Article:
Digitalisation of services and measures for migrant integration: Are the inner areas losers or winners?
By Irene Ponzo (FIERI)
How can digitalisation help inner areas to improve integration services and initiatives? This was one of the key questions addressed during the three-day training (22-23 September 2021) co-organised in Turin (Italy) by Welcoming Spaces and the AMIF-funded national-based project “CapacityMetro Italia”. The aim was to identify common challenges and solutions and support inner areas in catching the opportunities offered by the Next Generation Fund to improve integration opportunities.
During the first day participants worked in sub-groups to identify common challenges, in the second day experts and inspiring local experiences provided food for thoughts, while the final day was aimed at exploring possible common solutions through the drafting of fictional projects.
Potentials of digitalisation emerged as substantial for inner areas. Since services require a critical mass of potential beneficiaries to be economically and politically sustainable, in smaller municipalities they are either physically distant or provided on part-time basis (even only once a week) and accessing them may be problematic. These hurdles could be partially overcome with the development of online services. Yet, we can’t sell the fur before killing the bear.
Participants pointed out how so far in Italy digitalisation of services has been a process promoted by the central government and limited to nation-wide services while it is not even an issue of debate in the vast majority of inner areas. This brings about the risk of a top-down digitalisation of services with a little attention for the specific necessities of local communities and a consequent mismatch between actual needs and proposed solutions. Hence, a diversity-sensitive mapping of needs and demands should be the first step of service digitalisation. To underevaluate the implications of digitalisation for services’ internal organisation is another likely risk: if workload could decline on some tasks, it may increase on others so that a revision of tasks, competences and ways of working is necessary. An example brought during the training was that of the Italian App to track Covid-19 contagion, “Immuni”, which miserably failed since the it was developed without considering that the already overwhelmed local health services, not properly enhanced, would be unable to carry out the additional task of inserting the infected people’s data into the Immuni database. Furthermore, we have to consider that small organisations and services of inner areas may not have the human resources to plan and implement the necessary internal reorganisation.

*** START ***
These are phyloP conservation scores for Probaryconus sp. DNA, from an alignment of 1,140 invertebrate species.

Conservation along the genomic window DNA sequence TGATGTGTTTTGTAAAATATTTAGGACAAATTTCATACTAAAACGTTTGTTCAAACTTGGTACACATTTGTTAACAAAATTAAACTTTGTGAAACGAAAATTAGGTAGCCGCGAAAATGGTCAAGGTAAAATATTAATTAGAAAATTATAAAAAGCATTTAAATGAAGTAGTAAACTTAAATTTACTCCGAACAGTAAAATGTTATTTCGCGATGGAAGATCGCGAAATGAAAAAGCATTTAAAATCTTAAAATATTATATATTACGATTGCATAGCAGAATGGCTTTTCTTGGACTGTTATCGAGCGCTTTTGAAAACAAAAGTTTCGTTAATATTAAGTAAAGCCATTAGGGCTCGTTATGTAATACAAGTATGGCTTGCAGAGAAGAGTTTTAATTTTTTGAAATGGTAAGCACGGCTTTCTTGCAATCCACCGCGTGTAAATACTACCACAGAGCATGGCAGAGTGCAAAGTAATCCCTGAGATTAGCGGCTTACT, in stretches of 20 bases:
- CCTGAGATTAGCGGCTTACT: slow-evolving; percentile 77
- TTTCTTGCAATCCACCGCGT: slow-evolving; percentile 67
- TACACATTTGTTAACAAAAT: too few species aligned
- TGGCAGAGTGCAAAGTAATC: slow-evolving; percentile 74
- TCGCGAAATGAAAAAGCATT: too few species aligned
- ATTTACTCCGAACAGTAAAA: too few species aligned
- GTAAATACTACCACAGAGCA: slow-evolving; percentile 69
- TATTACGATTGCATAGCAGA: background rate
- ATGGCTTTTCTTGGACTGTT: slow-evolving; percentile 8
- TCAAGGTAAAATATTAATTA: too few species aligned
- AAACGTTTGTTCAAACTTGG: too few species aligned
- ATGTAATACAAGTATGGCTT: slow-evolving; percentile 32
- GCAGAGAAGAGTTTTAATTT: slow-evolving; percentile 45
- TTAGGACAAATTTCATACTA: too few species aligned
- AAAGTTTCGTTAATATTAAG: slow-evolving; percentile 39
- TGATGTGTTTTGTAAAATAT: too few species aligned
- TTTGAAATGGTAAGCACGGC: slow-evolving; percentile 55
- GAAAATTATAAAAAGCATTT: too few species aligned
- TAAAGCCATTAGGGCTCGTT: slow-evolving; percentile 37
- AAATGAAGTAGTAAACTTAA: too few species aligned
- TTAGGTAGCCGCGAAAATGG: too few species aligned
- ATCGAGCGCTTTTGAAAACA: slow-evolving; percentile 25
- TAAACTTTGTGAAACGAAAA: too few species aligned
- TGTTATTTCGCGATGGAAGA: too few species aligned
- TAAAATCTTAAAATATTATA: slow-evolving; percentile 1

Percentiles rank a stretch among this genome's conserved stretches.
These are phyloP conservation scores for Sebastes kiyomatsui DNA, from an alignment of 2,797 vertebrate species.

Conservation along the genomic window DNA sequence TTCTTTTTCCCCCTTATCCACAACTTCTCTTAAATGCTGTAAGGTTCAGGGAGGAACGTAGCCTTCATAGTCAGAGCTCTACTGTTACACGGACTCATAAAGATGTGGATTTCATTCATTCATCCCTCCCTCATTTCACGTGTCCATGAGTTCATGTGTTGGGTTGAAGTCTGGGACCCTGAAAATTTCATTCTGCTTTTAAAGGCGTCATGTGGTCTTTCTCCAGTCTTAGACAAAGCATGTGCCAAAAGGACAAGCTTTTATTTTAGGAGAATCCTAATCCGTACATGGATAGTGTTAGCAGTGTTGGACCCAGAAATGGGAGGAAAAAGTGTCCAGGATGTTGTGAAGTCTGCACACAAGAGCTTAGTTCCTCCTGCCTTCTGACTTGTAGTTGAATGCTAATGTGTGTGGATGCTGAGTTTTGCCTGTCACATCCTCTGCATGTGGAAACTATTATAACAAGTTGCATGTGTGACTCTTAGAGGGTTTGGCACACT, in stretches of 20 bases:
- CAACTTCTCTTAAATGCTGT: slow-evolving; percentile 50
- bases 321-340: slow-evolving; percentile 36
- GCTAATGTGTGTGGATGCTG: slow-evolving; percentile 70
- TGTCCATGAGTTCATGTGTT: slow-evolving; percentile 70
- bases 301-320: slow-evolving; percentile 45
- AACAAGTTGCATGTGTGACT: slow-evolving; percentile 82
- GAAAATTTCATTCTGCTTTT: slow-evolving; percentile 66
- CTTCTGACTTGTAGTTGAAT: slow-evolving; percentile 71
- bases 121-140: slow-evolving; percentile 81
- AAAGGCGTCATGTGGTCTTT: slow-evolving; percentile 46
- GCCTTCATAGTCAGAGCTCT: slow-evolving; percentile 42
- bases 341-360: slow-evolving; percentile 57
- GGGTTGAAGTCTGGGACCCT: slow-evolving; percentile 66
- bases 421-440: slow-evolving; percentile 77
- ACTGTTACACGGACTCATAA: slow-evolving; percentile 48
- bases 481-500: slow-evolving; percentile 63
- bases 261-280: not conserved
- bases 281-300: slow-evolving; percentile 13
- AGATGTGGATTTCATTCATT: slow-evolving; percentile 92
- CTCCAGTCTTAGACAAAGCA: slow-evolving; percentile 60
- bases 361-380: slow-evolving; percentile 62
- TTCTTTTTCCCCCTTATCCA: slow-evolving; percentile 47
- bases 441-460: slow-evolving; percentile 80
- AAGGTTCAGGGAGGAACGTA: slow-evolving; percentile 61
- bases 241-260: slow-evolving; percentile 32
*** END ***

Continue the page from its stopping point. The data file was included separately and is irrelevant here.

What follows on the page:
Concerning the individual level, the lack of digital devices and skills appears as a problem shared by both service employees and service users, especially elderly people and migrants. Language is another hurdle: on one hand, people with a migrant background may have a poor knowledge of the Italian language which further hampers the understanding of online instructions; on the other hand, services tend to use a bureaucratic language unsuitable for online communication.
Another critical factor is the underdevelopment of support services. The possibility to have face-to-face support is particularly important for recently arrived and/or marginalised migrants to make up for the lower knowledge of the context and the possible different misreading of situations due to cultural differences.
Solutions identified by the participants in our training event are diverse, among which: “digital mediators” that could bridge either digital gaps or cultural gaps; a mixed approach to digitalisation with info points scattered over the territory providing device-sharing options and support to access digital services; the systematic inclusion of digital components in adult education and vocational training.
Finally, the drafting of a fictional project for people with health problems, including asylum seekers, highlighted how online communities of users could complement the provision of digital services to connect medical staff and patients living in inner areas where health units are scarce. Rather than rating service quality, user communities may allow their members to increase awareness and acceptance of health problems (especially across different “health cultures”), share difficulties and offer mutual support in a community-welfare perspective.
To conclude, according to the stakeholders convened in Torino, depending on concrete measures adopted, digitalisation can either reduce or widen inequalities in service access between large cities and small municipalities. Risks of a negative outcome are high and cannot be neglected. Many Italian inner areas are not yet equipped to catch the train of the Next Generation EU Fund and risk to be on the losing side of top-down digitalisation processes. Hence, it would be crucial to conceive digitalisation as a social rather than a mere technical process and foster participatory processes where inhabitants of inner areas, including newcomers, may have a voice and develop tailored solutions where needed.